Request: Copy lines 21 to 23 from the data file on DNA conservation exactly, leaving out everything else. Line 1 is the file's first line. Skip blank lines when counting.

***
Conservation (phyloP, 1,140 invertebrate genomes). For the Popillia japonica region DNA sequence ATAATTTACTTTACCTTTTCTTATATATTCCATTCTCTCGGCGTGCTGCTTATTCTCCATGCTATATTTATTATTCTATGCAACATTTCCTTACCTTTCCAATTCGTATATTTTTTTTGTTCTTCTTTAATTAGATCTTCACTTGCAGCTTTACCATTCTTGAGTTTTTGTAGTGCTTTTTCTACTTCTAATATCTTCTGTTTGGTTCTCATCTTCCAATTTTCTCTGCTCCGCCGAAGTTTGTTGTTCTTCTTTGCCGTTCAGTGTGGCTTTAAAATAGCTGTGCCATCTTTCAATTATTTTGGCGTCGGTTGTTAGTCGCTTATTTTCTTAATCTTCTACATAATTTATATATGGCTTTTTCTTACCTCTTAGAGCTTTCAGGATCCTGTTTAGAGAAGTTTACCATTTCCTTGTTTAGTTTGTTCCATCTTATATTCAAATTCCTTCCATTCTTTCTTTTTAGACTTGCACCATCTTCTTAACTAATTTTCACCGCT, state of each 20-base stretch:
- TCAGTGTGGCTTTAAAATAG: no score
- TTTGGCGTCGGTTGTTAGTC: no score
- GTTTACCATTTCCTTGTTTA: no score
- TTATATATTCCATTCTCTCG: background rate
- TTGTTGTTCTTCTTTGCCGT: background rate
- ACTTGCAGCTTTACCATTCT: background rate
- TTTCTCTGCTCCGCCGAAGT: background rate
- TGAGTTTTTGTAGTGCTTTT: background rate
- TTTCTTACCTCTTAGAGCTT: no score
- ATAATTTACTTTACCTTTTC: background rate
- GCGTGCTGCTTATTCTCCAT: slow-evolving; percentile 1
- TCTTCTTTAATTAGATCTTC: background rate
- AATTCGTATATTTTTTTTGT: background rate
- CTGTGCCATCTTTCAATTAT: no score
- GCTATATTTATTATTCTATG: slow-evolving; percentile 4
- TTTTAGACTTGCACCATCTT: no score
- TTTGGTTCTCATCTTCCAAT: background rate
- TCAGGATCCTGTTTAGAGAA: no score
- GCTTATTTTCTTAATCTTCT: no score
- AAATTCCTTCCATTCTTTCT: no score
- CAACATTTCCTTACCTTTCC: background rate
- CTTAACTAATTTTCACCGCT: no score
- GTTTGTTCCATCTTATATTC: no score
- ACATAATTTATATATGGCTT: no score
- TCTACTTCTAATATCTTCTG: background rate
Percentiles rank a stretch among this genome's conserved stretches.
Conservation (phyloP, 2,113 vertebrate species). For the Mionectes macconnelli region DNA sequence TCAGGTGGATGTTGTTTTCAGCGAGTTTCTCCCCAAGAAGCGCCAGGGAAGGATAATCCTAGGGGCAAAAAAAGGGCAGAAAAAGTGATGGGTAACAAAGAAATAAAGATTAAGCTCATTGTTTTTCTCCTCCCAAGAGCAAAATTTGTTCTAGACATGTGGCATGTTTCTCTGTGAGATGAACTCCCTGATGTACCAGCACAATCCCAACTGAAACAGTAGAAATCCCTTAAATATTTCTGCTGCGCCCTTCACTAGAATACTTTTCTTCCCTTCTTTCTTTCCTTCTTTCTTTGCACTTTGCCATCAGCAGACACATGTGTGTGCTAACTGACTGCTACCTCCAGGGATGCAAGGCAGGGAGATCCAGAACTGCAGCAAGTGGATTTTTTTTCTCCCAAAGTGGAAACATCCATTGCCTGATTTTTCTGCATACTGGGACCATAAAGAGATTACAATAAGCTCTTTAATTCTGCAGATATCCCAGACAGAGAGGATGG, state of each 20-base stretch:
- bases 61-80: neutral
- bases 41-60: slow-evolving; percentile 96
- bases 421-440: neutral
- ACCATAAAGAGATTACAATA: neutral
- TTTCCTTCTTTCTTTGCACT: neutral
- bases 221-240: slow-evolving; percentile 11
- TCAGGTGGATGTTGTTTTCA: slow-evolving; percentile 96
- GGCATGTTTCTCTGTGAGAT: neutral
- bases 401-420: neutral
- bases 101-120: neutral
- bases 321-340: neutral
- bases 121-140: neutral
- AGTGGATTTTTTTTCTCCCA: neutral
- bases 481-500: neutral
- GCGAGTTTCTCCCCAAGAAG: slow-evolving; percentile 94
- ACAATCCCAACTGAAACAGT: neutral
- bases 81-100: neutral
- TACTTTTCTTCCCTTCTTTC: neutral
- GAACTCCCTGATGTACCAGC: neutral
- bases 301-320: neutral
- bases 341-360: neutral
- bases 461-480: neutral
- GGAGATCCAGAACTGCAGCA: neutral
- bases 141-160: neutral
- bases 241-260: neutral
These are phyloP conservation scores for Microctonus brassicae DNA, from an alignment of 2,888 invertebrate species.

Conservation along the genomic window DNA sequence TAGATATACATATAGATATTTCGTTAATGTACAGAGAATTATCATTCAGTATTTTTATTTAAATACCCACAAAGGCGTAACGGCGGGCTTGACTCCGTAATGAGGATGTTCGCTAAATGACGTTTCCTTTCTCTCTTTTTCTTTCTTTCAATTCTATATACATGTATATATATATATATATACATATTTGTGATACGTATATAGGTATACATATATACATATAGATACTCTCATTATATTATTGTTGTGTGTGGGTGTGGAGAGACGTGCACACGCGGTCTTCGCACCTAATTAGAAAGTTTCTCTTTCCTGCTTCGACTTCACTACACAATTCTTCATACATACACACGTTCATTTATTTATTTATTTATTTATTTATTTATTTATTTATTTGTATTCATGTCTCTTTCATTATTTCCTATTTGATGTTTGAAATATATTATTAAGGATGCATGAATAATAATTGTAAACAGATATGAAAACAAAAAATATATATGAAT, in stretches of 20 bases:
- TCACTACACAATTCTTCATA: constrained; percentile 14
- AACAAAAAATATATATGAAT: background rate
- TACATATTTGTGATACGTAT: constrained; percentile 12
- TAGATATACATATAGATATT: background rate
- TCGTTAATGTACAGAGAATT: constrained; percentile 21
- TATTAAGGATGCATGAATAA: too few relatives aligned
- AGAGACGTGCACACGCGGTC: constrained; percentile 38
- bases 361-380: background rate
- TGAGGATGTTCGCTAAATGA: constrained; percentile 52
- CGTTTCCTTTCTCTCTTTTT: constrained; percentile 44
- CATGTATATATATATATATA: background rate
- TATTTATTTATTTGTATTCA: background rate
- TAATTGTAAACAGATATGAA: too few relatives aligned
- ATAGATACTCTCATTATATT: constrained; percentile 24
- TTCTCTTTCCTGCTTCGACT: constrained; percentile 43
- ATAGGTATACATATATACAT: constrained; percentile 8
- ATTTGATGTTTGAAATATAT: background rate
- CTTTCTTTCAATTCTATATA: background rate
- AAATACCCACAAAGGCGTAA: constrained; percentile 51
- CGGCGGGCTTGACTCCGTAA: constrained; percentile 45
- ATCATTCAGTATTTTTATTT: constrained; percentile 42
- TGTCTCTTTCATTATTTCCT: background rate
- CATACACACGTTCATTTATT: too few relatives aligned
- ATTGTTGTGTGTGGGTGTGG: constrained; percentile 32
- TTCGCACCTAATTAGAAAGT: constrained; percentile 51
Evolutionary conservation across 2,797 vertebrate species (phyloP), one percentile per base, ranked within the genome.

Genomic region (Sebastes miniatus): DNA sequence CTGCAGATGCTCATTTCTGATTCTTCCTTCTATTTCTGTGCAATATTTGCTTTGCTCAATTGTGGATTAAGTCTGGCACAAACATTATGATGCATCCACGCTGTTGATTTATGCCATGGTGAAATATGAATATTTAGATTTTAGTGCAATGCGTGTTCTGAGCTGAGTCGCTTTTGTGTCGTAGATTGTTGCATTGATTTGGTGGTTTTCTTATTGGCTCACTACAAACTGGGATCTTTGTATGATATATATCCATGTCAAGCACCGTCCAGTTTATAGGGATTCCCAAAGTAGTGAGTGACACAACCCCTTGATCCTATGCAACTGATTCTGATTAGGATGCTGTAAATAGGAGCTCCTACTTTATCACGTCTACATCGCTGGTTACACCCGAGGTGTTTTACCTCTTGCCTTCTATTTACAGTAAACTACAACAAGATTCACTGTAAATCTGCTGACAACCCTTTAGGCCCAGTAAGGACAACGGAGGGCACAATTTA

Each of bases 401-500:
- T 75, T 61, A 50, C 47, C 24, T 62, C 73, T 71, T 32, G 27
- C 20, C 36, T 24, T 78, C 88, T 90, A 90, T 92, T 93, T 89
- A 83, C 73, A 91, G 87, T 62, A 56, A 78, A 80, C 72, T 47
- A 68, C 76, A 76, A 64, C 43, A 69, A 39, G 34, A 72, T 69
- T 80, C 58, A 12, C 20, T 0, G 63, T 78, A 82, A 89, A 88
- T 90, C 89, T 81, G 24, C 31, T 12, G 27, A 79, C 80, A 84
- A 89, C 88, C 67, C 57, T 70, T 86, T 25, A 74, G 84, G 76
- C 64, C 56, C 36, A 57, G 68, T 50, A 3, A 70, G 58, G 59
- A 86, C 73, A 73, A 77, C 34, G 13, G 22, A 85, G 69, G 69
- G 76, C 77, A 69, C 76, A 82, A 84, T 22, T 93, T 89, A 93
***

- AAATTCCTTCCATTCTTTCT: no score
- CAACATTTCCTTACCTTTCC: background rate
- CTTAACTAATTTTCACCGCT: no score